Challenging the saga of corporate climate champions

review of

Wright C., and D.Nyberg (2015) Climate change, capitalism, and corporations. Cambridge: Cambridge University Press.

(HB, pp.265, £69.99, ISBN 978-1-107-07822-2; PB, £21.99, ISBN 978-1-107-43513-1)


Man-made climate change is a reality. Droughts, floods and typhoons caused by global warming have been experienced around the globe. In Climate Change, Capitalism, and Corporations, Christopher Wright and Daniel Nyberg explore corporate responses to the changing climate. Importantly they look at how multinational corporations adapt, affirm and reinvent their role in relation to the threats of climate change. The authors intend to ‘outline the processes though which corporations are shaping humanity’s response to the climate crisis’ aimed at ultimately affirming the status quo [23; emphasis in original]. Not without shuddering fascination they look at the innovative ways in which corporations manoeuvre to satisfy the multiple demands of government regulators as well as increasingly green-minded employees and consumers. Crucially it is Wright’s and Nyberg’s contention, that corporates are moulding their responses to climate change in their own image; that is conforming to the logics of consumerism and economic growth. The authors’ inquiry goes beyond a study of corporate reporting and critical secondary literature. Interestingly, they have complemented their analysis with interview material conducted with corporate executives as well as sustainability managers. 

The authors leave no doubt that they perceive climate change as the single biggest threat to humanity. It seems no coincidence that the book is devoted to the authors’ children. Climate change is not around the corner, but actually already affects all of humanity. Wright and Nyberg start off listing fatal climate events in the past decade that must directly be linked to changing weather patterns. Hurricane Sandy hit New York City in 2012, two years after Russia experienced the worst heat wave in history. The bottom-line being that if climate change even affects superpowers, the message should be clear to everybody of the need to act. Consequently the question becomes: why not then study government’s responses to climate change? Why studying corporations?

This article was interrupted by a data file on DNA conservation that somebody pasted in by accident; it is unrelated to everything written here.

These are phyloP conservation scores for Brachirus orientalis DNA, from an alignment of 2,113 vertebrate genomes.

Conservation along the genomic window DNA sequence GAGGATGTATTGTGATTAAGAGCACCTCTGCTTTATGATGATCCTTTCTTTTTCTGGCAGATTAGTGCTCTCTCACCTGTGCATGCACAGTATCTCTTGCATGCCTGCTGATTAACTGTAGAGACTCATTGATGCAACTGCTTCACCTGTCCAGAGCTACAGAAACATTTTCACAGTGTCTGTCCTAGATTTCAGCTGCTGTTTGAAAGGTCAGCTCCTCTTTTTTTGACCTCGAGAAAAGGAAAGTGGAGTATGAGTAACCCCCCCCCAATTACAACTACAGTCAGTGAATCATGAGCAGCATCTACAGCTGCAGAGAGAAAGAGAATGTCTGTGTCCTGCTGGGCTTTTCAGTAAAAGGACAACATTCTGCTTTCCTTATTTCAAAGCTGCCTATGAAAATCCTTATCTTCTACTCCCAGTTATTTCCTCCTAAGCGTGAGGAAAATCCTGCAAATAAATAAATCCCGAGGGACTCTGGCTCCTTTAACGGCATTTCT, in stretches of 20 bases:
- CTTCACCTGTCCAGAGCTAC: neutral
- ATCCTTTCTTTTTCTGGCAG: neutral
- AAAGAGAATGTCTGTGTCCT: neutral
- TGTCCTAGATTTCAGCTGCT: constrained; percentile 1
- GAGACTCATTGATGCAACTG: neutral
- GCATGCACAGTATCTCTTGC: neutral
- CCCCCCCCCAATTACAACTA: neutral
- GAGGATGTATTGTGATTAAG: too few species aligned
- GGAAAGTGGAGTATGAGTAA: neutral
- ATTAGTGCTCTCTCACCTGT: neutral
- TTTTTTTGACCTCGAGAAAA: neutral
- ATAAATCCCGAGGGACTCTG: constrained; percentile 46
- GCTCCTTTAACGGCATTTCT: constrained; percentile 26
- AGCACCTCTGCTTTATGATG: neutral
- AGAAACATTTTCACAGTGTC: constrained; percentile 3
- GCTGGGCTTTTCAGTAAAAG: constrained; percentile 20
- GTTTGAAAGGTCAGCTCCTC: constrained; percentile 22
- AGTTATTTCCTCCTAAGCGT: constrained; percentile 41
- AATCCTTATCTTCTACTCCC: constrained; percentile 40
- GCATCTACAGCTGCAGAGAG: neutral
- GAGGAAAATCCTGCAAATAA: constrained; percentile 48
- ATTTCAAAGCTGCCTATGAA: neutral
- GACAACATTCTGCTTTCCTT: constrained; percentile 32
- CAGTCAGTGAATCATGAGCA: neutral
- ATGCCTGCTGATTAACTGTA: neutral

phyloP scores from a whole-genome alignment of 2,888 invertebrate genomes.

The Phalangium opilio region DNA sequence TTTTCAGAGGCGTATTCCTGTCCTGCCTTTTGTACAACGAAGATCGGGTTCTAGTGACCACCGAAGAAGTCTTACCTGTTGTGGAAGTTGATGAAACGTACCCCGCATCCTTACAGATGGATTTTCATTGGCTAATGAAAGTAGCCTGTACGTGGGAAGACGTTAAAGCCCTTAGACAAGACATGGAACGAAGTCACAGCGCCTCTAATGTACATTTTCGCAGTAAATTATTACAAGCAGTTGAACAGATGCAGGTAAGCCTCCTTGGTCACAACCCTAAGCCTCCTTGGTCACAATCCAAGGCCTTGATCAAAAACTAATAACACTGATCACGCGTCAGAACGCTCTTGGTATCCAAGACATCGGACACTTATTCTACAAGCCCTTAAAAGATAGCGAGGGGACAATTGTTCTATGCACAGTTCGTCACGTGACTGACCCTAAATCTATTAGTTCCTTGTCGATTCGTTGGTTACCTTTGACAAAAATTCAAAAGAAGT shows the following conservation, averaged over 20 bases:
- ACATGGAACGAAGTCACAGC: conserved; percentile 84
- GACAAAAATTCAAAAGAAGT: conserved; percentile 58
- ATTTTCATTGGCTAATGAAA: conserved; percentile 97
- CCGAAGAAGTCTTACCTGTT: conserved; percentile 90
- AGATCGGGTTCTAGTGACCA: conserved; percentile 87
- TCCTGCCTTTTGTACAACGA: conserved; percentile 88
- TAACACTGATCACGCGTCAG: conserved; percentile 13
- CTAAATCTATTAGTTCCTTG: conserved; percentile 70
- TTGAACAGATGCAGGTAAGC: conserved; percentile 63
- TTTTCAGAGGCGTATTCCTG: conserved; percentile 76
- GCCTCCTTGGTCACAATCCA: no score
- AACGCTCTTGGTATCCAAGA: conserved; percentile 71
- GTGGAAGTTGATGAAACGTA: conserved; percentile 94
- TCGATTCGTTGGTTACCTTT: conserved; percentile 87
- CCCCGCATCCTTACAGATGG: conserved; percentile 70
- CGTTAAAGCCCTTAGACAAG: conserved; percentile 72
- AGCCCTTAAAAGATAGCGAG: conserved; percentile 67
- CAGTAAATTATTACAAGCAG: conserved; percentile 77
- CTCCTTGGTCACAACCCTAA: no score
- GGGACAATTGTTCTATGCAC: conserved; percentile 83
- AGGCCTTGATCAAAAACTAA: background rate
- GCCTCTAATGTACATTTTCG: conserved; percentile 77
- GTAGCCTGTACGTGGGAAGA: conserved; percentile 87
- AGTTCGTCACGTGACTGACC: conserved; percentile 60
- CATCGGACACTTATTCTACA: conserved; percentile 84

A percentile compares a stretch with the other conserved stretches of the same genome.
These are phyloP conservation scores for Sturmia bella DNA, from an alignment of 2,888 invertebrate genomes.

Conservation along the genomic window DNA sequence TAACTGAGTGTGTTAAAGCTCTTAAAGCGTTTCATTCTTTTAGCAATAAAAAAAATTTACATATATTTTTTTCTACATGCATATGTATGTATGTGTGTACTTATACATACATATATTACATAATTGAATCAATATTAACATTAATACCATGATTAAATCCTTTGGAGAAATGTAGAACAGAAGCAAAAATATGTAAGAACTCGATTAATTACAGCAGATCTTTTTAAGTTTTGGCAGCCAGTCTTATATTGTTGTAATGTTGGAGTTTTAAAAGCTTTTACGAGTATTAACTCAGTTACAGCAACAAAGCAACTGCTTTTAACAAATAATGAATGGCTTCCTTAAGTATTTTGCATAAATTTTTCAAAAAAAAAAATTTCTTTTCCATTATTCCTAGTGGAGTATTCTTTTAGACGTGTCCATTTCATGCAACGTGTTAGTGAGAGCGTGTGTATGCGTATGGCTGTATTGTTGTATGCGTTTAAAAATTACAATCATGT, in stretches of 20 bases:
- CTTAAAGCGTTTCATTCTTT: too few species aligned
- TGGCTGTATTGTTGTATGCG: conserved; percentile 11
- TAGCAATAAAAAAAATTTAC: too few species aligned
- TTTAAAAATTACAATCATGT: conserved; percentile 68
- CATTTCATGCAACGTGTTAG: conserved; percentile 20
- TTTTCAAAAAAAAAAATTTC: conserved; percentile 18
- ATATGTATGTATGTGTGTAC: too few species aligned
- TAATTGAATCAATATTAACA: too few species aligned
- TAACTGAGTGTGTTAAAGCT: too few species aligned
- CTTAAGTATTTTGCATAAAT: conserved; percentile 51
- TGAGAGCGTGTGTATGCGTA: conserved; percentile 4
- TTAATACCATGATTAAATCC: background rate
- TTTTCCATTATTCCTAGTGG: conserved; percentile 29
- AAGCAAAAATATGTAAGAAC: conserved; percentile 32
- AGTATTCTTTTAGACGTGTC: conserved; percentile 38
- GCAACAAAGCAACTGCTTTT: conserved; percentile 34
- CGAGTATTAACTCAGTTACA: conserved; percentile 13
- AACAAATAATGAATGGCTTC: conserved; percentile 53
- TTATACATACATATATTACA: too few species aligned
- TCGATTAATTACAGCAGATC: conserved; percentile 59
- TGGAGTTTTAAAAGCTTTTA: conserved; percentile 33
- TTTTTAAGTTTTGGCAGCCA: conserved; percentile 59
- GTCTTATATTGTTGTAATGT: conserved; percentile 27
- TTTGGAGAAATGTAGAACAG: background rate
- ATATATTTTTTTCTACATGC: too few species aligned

Corporations form the backbone of today’s neoliberal variant of capitalism. Their ‘power and agency’ [14], Wright and Nyberg suggest, is worthy of diligent analysis in many respects. Importantly, corporations’ economic muscle dwarfs the GDP of many middle-income countries. They show that a relatively small club of economic entities among which corporations rank high is responsible for the larger part of global emissions. Not surprisingly companies such as BP, Gazprom, Chevron and Royal Dutch Shell score highly among global polluters. These companies take on very complex roles in society that Wright and Nyberg aim to flesh out.

Corporations act as innovators. Self-appointed green gurus from the business world such as the likes of Richard Branson have suggested that corporate solutions can fix the climate. For companies, climate change bears both risks and multiple potentials to make money. ‘Green’ can be the driver of marketing strategies as well as the trigger for waste reduction in supply chains. Obviously there is the criticism of ‘greenwashing’ that looms over these efforts but notwithstanding this reservation, corporations insist that their responses to championing the climate crisis are key.